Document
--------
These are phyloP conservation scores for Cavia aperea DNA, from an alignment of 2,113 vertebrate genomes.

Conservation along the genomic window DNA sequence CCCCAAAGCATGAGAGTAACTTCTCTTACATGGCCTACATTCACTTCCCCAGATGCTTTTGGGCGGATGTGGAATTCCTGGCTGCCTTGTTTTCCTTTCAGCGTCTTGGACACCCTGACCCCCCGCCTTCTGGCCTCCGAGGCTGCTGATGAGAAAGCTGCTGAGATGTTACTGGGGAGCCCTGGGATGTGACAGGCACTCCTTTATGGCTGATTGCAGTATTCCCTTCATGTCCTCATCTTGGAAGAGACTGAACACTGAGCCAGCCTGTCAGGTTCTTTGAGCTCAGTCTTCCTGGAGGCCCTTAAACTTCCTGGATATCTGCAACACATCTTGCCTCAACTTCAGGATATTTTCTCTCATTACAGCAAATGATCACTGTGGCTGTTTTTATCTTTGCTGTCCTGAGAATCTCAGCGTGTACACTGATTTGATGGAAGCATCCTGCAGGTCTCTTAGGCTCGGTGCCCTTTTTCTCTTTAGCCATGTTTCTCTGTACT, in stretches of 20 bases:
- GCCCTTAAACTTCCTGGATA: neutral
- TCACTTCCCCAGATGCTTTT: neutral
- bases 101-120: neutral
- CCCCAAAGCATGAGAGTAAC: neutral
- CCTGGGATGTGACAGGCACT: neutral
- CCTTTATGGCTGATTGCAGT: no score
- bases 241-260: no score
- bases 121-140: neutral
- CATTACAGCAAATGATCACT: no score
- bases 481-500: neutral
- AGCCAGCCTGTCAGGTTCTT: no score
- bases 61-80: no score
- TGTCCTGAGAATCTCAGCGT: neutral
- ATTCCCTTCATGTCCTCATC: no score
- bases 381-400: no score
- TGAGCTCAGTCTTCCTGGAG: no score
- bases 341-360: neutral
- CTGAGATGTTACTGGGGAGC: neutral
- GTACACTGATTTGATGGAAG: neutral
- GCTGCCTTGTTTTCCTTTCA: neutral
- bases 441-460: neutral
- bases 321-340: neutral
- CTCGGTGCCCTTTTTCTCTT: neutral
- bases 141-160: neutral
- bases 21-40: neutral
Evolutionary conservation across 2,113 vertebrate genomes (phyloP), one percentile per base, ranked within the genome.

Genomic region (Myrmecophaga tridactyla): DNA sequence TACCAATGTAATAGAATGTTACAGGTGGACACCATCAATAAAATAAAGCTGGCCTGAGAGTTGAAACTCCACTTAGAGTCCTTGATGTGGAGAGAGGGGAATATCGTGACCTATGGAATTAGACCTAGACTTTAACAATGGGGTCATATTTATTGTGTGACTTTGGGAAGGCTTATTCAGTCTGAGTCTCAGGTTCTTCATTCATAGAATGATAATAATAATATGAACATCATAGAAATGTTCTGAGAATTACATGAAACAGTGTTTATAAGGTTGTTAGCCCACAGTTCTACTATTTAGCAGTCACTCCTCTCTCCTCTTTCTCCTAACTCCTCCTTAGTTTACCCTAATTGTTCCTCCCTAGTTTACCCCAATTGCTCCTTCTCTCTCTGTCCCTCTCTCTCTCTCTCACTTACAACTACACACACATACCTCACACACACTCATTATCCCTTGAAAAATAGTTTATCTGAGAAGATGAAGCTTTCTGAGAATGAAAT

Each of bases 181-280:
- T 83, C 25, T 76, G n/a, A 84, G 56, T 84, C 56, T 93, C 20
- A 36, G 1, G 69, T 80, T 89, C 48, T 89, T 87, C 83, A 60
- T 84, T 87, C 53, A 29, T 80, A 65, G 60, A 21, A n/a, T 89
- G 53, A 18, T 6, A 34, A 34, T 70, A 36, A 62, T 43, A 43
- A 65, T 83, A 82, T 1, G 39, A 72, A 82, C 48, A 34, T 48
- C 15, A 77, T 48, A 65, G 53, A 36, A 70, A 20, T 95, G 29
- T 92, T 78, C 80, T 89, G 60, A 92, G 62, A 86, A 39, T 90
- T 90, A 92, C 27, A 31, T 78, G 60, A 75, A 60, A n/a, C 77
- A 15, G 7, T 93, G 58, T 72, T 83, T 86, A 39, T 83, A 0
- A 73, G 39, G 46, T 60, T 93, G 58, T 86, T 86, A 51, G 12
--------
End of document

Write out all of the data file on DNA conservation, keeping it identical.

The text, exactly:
These are phyloP conservation scores for Cavia aperea DNA, from an alignment of 2,113 vertebrate genomes.

Conservation along the genomic window DNA sequence CCCCAAAGCATGAGAGTAACTTCTCTTACATGGCCTACATTCACTTCCCCAGATGCTTTTGGGCGGATGTGGAATTCCTGGCTGCCTTGTTTTCCTTTCAGCGTCTTGGACACCCTGACCCCCCGCCTTCTGGCCTCCGAGGCTGCTGATGAGAAAGCTGCTGAGATGTTACTGGGGAGCCCTGGGATGTGACAGGCACTCCTTTATGGCTGATTGCAGTATTCCCTTCATGTCCTCATCTTGGAAGAGACTGAACACTGAGCCAGCCTGTCAGGTTCTTTGAGCTCAGTCTTCCTGGAGGCCCTTAAACTTCCTGGATATCTGCAACACATCTTGCCTCAACTTCAGGATATTTTCTCTCATTACAGCAAATGATCACTGTGGCTGTTTTTATCTTTGCTGTCCTGAGAATCTCAGCGTGTACACTGATTTGATGGAAGCATCCTGCAGGTCTCTTAGGCTCGGTGCCCTTTTTCTCTTTAGCCATGTTTCTCTGTACT, in stretches of 20 bases:
- GCCCTTAAACTTCCTGGATA: neutral
- TCACTTCCCCAGATGCTTTT: neutral
- bases 101-120: neutral
- CCCCAAAGCATGAGAGTAAC: neutral
- CCTGGGATGTGACAGGCACT: neutral
- CCTTTATGGCTGATTGCAGT: no score
- bases 241-260: no score
- bases 121-140: neutral
- CATTACAGCAAATGATCACT: no score
- bases 481-500: neutral
- AGCCAGCCTGTCAGGTTCTT: no score
- bases 61-80: no score
- TGTCCTGAGAATCTCAGCGT: neutral
- ATTCCCTTCATGTCCTCATC: no score
- bases 381-400: no score
- TGAGCTCAGTCTTCCTGGAG: no score
- bases 341-360: neutral
- CTGAGATGTTACTGGGGAGC: neutral
- GTACACTGATTTGATGGAAG: neutral
- GCTGCCTTGTTTTCCTTTCA: neutral
- bases 441-460: neutral
- bases 321-340: neutral
- CTCGGTGCCCTTTTTCTCTT: neutral
- bases 141-160: neutral
- bases 21-40: neutral
Evolutionary conservation across 2,113 vertebrate genomes (phyloP), one percentile per base, ranked within the genome.

Genomic region (Myrmecophaga tridactyla): DNA sequence TACCAATGTAATAGAATGTTACAGGTGGACACCATCAATAAAATAAAGCTGGCCTGAGAGTTGAAACTCCACTTAGAGTCCTTGATGTGGAGAGAGGGGAATATCGTGACCTATGGAATTAGACCTAGACTTTAACAATGGGGTCATATTTATTGTGTGACTTTGGGAAGGCTTATTCAGTCTGAGTCTCAGGTTCTTCATTCATAGAATGATAATAATAATATGAACATCATAGAAATGTTCTGAGAATTACATGAAACAGTGTTTATAAGGTTGTTAGCCCACAGTTCTACTATTTAGCAGTCACTCCTCTCTCCTCTTTCTCCTAACTCCTCCTTAGTTTACCCTAATTGTTCCTCCCTAGTTTACCCCAATTGCTCCTTCTCTCTCTGTCCCTCTCTCTCTCTCTCACTTACAACTACACACACATACCTCACACACACTCATTATCCCTTGAAAAATAGTTTATCTGAGAAGATGAAGCTTTCTGAGAATGAAAT

Each of bases 181-280:
- T 83, C 25, T 76, G n/a, A 84, G 56, T 84, C 56, T 93, C 20
- A 36, G 1, G 69, T 80, T 89, C 48, T 89, T 87, C 83, A 60
- T 84, T 87, C 53, A 29, T 80, A 65, G 60, A 21, A n/a, T 89
- G 53, A 18, T 6, A 34, A 34, T 70, A 36, A 62, T 43, A 43
- A 65, T 83, A 82, T 1, G 39, A 72, A 82, C 48, A 34, T 48
- C 15, A 77, T 48, A 65, G 53, A 36, A 70, A 20, T 95, G 29
- T 92, T 78, C 80, T 89, G 60, A 92, G 62, A 86, A 39, T 90
- T 90, A 92, C 27, A 31, T 78, G 60, A 75, A 60, A n/a, C 77
- A 15, G 7, T 93, G 58, T 72, T 83, T 86, A 39, T 83, A 0
- A 73, G 39, G 46, T 60, T 93, G 58, T 86, T 86, A 51, G 12